After today, I don't even know where to begin. I apologize in advance because there are going to be mistakes in this post. I don't seem to be able to remember my name, much less how to spell all of the medical terms that we have learned.
This morning, Phil came back to Ann Arbor from home and met me a little after 6:00 am. We wanted a chance to hold and snuggle Caleb before his surgery. The surgery people were supposed to meet with us at 6:30 am, but they didn't make it until about 7:30. We didn't complain about the additional time with him! Caleb was hungry and mad when we got there, but as soon as we held him, he snuggled in and fell asleep. We met with the surgeon and he explained what they were going to do. The plan had changed a little because of what they had seen on the echocardiogram on Tuesday.
At about 8:15, they took him off to surgery. The surgery required stopping his heart and putting him on the heart/lung bypass machine. I am going to try to explain what they did for the surgery, but it is kind of tricky. In a normal heart, the blood flows into the right atrium, through the tricuspid valve to the right ventricle, then out the pulmonary artery into the lungs. It comes back from the lungs into the left atrium, flows through the bicuspid valve into the left ventricle and out through the aorta into the body. In Caleb, there are pieces missing, holes and stuff in the wrong spot. He is missing a tricuspid valve, so blood comes into his right atrium, goes through a hole in the wall between the right and left atrium, goes through the bicuspid valve and into his left ventricle. His left ventricle is the right size and working properly. From the left ventricle, blood flows into his pulmonary artery (located in the wrong spot) and through the hole between the left and right ventricle (the hole that shouldn't be there, but is beneficial in his case). When the blood gets to his tiny, useless right ventricle, it can exit through his aorta (also located in the wrong spot). The surgeon combined his pulmonary artery and his aorta to send the blood from the left ventricle off to his body. He also increased the hole between his left and right ventricles to make sure this pathway does not grow closed as he gets older. Because there is now no outlet from his heart to his lungs, he placed a shunt (a little Goretex tube) to take some blood from the aorta to send to the lungs for oxygenation. This is not exactly what they had planned, but they weren't able to determine exactly where his aorta and pulmonary artery were until he was born.
The surgery went well and the surgeon came up to talk to us around 1:30 pm. He said that the repair looked good, there was some bleeding and they did not close his chest to allow for swelling. He said that we should be able to get in to see Caleb around 2:30 pm. Phil and I went for a walk to get out of the waiting room and came back at 2:30.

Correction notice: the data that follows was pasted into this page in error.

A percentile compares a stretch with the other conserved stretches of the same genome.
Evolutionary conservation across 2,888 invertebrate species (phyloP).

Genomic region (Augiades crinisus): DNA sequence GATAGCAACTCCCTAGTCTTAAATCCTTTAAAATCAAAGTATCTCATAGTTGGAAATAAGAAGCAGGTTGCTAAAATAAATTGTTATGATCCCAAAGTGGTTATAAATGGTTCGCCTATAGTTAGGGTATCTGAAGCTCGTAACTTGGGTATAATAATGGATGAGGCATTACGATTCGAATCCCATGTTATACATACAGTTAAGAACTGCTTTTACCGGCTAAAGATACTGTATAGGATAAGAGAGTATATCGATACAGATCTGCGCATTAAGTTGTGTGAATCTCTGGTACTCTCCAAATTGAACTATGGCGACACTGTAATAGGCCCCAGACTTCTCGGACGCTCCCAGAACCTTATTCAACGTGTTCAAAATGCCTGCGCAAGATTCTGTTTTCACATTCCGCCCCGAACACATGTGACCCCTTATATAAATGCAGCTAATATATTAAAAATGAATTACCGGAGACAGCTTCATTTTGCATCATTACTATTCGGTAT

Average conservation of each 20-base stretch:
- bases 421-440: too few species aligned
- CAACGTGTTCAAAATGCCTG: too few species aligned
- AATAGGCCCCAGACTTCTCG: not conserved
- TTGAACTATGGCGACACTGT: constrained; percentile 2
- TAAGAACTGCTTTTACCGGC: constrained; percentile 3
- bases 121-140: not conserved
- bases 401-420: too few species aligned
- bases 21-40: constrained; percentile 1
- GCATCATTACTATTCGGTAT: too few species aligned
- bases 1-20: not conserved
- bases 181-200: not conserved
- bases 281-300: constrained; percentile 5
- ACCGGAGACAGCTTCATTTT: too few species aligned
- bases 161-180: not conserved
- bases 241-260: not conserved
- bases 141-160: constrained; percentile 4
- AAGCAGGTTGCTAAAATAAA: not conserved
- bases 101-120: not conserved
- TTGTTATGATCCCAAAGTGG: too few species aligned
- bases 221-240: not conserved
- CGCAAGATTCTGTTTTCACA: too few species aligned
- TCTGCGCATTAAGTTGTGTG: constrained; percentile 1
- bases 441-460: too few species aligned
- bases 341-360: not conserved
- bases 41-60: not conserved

The PCTU staff told us that they weren't ready yet and that they would need another hour or so. Around 3:45, they finally came and got us. When we got to Caleb's bed, there were about eight to ten nurses, doctors, cardiologists and respiratory people around his bed. We were told that Caleb was not stabilizing well and they were quite worried about his oxygen levels. They wanted his PO2 levels to be a minimum of 30 and Caleb's would not budge above 25. His blood pressure was not as strong and steady as they wanted it either. He was a funky purple/blue color.
They tried cooling him to reduce his oxygen demand, but that did not work. They tried giving him some heavy narcotics to slow him down further, but that did not work. They gave him some more drugs to paralyze him, but that didn't work either. There were a few more options to try, but one of them was operating again to change the repair and one was putting him back on the heart/lung bypass. After about 45 minutes of watching and getting more and more terrified, Phil and I headed to the Chapel for a little breakdown and lots of praying and crying.
We fortified ourselves with Coke and Sun Chips and headed back to the PCTU. When we got back, he had been moved to a larger area in the event the more drastic procedures were required. They had tried their last non-invasive effort - adding nitric oxide to the ventilator oxygen - and it was starting to work. His blood pressure was stabilizing with some drugs and some of his oxygen levels were coming up slightly. They did a test on his blood gas levels and his PO2 level had come up to 32. Phil and I must have looked like idiots with the huge smiles we had on our faces! We stayed around until about 8:00 pm to get his next results which had a PO2 level of 33. The doctor in charge said that they would be happy with that and that they felt that we could now take a wait and see approach to watch the numbers and make sure they continued up.
When we left, Caleb was hooked up to 10 different drugs and liquids, the ventilator and the nitric oxide. He is really gross looking, full of tubes, leads, and his chest is bloody and covered with something that looks like Saran Wrap, but he still looks beautiful to us and at least he has hopefully turned the corner. I just called the nurse at 11:30 pm and she said that we are still making gains and things are still looking good.
You will never know how much your prayers helped us today. We knew that when we got to the point where all we could come up with was "Help us", everyone else was picking up our slack. THANK YOU SO VERY, VERY MUCH!!!
If you have made it to this point in this post, you deserve a reward. Here is what we hope to see again in a another couple of weeks: